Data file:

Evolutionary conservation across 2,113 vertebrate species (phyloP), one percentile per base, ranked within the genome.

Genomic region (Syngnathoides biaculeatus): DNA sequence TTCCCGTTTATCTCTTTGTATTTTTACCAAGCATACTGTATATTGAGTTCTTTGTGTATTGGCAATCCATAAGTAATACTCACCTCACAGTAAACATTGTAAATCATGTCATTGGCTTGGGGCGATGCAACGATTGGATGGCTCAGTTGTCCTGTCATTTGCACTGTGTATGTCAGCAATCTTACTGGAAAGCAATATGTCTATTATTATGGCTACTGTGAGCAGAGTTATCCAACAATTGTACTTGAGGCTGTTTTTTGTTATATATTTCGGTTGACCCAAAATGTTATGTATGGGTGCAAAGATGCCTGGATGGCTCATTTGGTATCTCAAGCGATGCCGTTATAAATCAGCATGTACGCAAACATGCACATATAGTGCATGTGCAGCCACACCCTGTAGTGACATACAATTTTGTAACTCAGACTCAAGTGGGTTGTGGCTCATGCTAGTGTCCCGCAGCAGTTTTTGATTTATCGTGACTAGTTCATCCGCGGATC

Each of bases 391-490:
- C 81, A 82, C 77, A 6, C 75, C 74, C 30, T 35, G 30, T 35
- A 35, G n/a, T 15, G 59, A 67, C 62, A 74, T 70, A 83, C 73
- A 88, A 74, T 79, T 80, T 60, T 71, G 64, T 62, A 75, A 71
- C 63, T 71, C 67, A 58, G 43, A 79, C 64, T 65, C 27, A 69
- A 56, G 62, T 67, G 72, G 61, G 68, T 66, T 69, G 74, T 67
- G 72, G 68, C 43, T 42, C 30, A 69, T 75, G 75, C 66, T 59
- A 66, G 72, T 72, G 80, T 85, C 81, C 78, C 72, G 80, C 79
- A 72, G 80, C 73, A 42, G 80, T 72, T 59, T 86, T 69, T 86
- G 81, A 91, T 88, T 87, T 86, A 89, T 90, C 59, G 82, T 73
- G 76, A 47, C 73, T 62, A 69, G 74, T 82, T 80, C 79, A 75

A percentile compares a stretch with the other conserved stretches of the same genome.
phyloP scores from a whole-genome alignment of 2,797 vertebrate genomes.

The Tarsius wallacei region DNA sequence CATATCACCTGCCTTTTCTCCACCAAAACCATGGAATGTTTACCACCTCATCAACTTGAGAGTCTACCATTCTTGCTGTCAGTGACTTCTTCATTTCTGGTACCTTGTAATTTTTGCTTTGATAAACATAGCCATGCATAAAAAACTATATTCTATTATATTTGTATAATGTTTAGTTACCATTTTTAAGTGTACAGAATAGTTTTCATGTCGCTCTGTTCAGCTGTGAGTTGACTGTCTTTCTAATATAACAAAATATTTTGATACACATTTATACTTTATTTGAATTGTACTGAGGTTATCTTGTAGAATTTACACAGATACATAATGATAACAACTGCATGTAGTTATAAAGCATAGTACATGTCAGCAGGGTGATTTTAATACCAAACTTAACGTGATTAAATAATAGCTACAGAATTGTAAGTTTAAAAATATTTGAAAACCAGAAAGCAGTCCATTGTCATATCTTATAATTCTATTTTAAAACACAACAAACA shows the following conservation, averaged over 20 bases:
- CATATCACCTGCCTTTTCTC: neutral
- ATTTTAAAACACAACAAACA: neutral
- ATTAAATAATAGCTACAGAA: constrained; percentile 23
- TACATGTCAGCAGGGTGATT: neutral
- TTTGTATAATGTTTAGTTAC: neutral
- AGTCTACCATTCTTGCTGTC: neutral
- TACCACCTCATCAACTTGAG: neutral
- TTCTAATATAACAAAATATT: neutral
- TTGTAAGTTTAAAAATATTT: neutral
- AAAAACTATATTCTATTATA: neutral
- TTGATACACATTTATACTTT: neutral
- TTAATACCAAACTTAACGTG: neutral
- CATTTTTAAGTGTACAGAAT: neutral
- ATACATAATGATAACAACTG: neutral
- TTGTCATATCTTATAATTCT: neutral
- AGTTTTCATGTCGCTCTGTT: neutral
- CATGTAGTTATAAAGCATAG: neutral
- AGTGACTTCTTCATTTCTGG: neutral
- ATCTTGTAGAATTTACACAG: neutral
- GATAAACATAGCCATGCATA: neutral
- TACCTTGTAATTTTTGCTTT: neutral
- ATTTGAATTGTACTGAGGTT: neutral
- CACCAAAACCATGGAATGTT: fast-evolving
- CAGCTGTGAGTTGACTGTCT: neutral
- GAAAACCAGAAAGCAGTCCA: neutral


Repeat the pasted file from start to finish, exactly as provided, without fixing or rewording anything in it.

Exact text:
Evolutionary conservation across 2,113 vertebrate species (phyloP), one percentile per base, ranked within the genome.

Genomic region (Syngnathoides biaculeatus): DNA sequence TTCCCGTTTATCTCTTTGTATTTTTACCAAGCATACTGTATATTGAGTTCTTTGTGTATTGGCAATCCATAAGTAATACTCACCTCACAGTAAACATTGTAAATCATGTCATTGGCTTGGGGCGATGCAACGATTGGATGGCTCAGTTGTCCTGTCATTTGCACTGTGTATGTCAGCAATCTTACTGGAAAGCAATATGTCTATTATTATGGCTACTGTGAGCAGAGTTATCCAACAATTGTACTTGAGGCTGTTTTTTGTTATATATTTCGGTTGACCCAAAATGTTATGTATGGGTGCAAAGATGCCTGGATGGCTCATTTGGTATCTCAAGCGATGCCGTTATAAATCAGCATGTACGCAAACATGCACATATAGTGCATGTGCAGCCACACCCTGTAGTGACATACAATTTTGTAACTCAGACTCAAGTGGGTTGTGGCTCATGCTAGTGTCCCGCAGCAGTTTTTGATTTATCGTGACTAGTTCATCCGCGGATC

Each of bases 391-490:
- C 81, A 82, C 77, A 6, C 75, C 74, C 30, T 35, G 30, T 35
- A 35, G n/a, T 15, G 59, A 67, C 62, A 74, T 70, A 83, C 73
- A 88, A 74, T 79, T 80, T 60, T 71, G 64, T 62, A 75, A 71
- C 63, T 71, C 67, A 58, G 43, A 79, C 64, T 65, C 27, A 69
- A 56, G 62, T 67, G 72, G 61, G 68, T 66, T 69, G 74, T 67
- G 72, G 68, C 43, T 42, C 30, A 69, T 75, G 75, C 66, T 59
- A 66, G 72, T 72, G 80, T 85, C 81, C 78, C 72, G 80, C 79
- A 72, G 80, C 73, A 42, G 80, T 72, T 59, T 86, T 69, T 86
- G 81, A 91, T 88, T 87, T 86, A 89, T 90, C 59, G 82, T 73
- G 76, A 47, C 73, T 62, A 69, G 74, T 82, T 80, C 79, A 75

A percentile compares a stretch with the other conserved stretches of the same genome.
phyloP scores from a whole-genome alignment of 2,797 vertebrate genomes.

The Tarsius wallacei region DNA sequence CATATCACCTGCCTTTTCTCCACCAAAACCATGGAATGTTTACCACCTCATCAACTTGAGAGTCTACCATTCTTGCTGTCAGTGACTTCTTCATTTCTGGTACCTTGTAATTTTTGCTTTGATAAACATAGCCATGCATAAAAAACTATATTCTATTATATTTGTATAATGTTTAGTTACCATTTTTAAGTGTACAGAATAGTTTTCATGTCGCTCTGTTCAGCTGTGAGTTGACTGTCTTTCTAATATAACAAAATATTTTGATACACATTTATACTTTATTTGAATTGTACTGAGGTTATCTTGTAGAATTTACACAGATACATAATGATAACAACTGCATGTAGTTATAAAGCATAGTACATGTCAGCAGGGTGATTTTAATACCAAACTTAACGTGATTAAATAATAGCTACAGAATTGTAAGTTTAAAAATATTTGAAAACCAGAAAGCAGTCCATTGTCATATCTTATAATTCTATTTTAAAACACAACAAACA shows the following conservation, averaged over 20 bases:
- CATATCACCTGCCTTTTCTC: neutral
- ATTTTAAAACACAACAAACA: neutral
- ATTAAATAATAGCTACAGAA: constrained; percentile 23
- TACATGTCAGCAGGGTGATT: neutral
- TTTGTATAATGTTTAGTTAC: neutral
- AGTCTACCATTCTTGCTGTC: neutral
- TACCACCTCATCAACTTGAG: neutral
- TTCTAATATAACAAAATATT: neutral
- TTGTAAGTTTAAAAATATTT: neutral
- AAAAACTATATTCTATTATA: neutral
- TTGATACACATTTATACTTT: neutral
- TTAATACCAAACTTAACGTG: neutral
- CATTTTTAAGTGTACAGAAT: neutral
- ATACATAATGATAACAACTG: neutral
- TTGTCATATCTTATAATTCT: neutral
- AGTTTTCATGTCGCTCTGTT: neutral
- CATGTAGTTATAAAGCATAG: neutral
- AGTGACTTCTTCATTTCTGG: neutral
- ATCTTGTAGAATTTACACAG: neutral
- GATAAACATAGCCATGCATA: neutral
- TACCTTGTAATTTTTGCTTT: neutral
- ATTTGAATTGTACTGAGGTT: neutral
- CACCAAAACCATGGAATGTT: fast-evolving
- CAGCTGTGAGTTGACTGTCT: neutral
- GAAAACCAGAAAGCAGTCCA: neutral